By Manuel Ocaño
Mrs. Adela says her daughter felt hurt when some of her classmates started mocking her by chanting that President Trump is going to build that wall.
“Why would they do that? My girl is an American,” says the mother, “and I can’t even complain, all that would do is turn all the other school moms against me.”
Adela is a legal immigrant from Veracruz, Mexico, who lives in National City. In the last two years, she says she’s seen an increase in discriminatory actions, particularly on public transit.
“Before, until a few years ago, it wasn’t like that,” shares the 34-year-old mother. “Now, they yell at each other over nothing, they insult each other over racial differences, and what I’ve seen the most is that poor Americans (whites) are always walking around like they’re mad, angry.”
She has also seen some of her worst fears come to life on public transit: people who threaten to or actually call immigration on their cell phones as a means to intimidate or browbeat other people.
While she says that she has not seen any of those calls lead to someone getting detained, it is still worrisome and infuriating.
“For my daughter and my husband, I keep my mouth shut, but sometimes you see outright injustices, even because someone is speaking Spanish or Tagalog (Filipino),” says Adela.
Her sentiment is shared throughout the U.S., according to a new survey by the Pew Research Center.
Results show that most people living in the United States have experienced discrimination under the Trump Administration, but some groups have it worse than others.
76 percent of African-Americans say they have experienced discrimination, as do 75% of Asians and 58 percent of Latinos. In contrast, only 33 percent of white respondents told Pew they had been subjected to discrimination.
Over half of all Americans surveyed (56 percent) responded that racial division and confrontation have increased since Trump was elected president.
Trump’s influence stems from, for example, the fact that he refuses to condemn white supremacists while attacking non-European immigrants and even whole countries of people.
45% of survey respondents indicated that it has become more acceptable for white Americans to express racist or racially-insensitive views.
It should not be a surprise then, that every week on social media we see new examples of acts of discrimination at retail stores, on public transit, on streets or parking lots, or any other gathering places.
From two U.S.-born American women being detained because they were speaking Spanish, to a gas station attendant in California verbally assaulting a customer and demanding she show him her birth certificate, examples abound.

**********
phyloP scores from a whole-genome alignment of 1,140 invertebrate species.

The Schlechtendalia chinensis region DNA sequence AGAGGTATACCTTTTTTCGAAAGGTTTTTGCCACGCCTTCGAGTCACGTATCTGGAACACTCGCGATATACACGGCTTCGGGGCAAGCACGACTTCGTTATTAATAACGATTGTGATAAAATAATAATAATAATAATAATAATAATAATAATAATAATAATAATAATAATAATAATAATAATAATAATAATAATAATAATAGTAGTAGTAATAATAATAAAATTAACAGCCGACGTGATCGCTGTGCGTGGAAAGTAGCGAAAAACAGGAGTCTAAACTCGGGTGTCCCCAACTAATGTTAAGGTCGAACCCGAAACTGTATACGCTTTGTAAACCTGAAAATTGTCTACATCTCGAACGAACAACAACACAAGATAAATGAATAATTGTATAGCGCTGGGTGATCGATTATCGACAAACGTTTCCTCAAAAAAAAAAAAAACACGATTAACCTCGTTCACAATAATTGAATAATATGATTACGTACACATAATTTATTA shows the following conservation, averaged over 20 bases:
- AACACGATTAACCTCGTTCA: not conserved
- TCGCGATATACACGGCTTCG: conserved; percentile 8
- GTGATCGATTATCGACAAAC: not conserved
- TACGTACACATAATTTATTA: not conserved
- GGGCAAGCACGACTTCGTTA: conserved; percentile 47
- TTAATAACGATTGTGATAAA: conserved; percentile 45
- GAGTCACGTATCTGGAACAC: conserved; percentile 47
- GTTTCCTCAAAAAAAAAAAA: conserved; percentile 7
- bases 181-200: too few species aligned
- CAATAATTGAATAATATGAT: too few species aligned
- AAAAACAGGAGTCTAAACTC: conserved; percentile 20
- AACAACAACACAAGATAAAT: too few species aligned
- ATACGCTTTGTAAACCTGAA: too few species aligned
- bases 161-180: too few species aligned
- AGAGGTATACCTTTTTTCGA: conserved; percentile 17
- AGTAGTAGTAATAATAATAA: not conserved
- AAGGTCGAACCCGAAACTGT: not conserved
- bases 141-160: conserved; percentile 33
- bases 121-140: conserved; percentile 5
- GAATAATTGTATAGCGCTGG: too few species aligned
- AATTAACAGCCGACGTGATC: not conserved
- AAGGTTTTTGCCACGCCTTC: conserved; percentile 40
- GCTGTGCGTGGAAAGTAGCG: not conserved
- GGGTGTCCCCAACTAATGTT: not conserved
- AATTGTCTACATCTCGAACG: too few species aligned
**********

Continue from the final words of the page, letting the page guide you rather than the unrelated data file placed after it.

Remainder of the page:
It is not just racial differences; properties have also been attacked for religious differences.
The Intelligence Report published by the Southern Poverty Law Center (SPLC) reported that, according to U.S. Census forecasts, by 2044 whites will no longer be the majority, deepening rancor among white Americans.
In the last 4 years, hate groups against particular ethnicities, sexual identities or religions have grown by 30 percent, according to SPLC.
Between 2010 and 2012, apparently with some link to the impacts of the housing crash, there was an uptick in hate group activities, from the Ku Klux Klan to Neo-Nazis. The current trend, however, is not related to any economic stresses, it is purely racial.
In real life, the increase to 1,020 hate groups translates into more shootings and attacks on synagogues, mosques, birth control clinics, cultural centers, and even schools.
Benjamin Prado, a San Diego leader at Union del Barrio and researcher at the American Friends Service Committee, says that while all ethnic groups have faced discrimination since Trump was elected President, Latinos and Latin American immigrants have borne the brunt of it.
“I thought we had seen the worst of it when this Administration disregarded international mechanisms for the protection of refugees, separated mothers from their children, and put children in cages. But now what we are seeing is an attempt to institutionalize racism and discrimination against our Latino communities,” said Prado.
Former Secretary of Homeland Security Kirstjen Nielsen, who implemented some of the most severe anti-immigration policies, such as “zero tolerance”, stepped down because President Trump wants a Secretary who is willing to take more drastic measures.
This past Wednesday, the Politico website reported that the Trump Administration is now searching within anti-immigrant entities for candidates to fill positions at Homeland Security and other immigration-related agencies.
“One could think that this has to do with the President’s reelection in 2020, but it actually goes beyond that: it is a racial control project at all levels,” said Prado.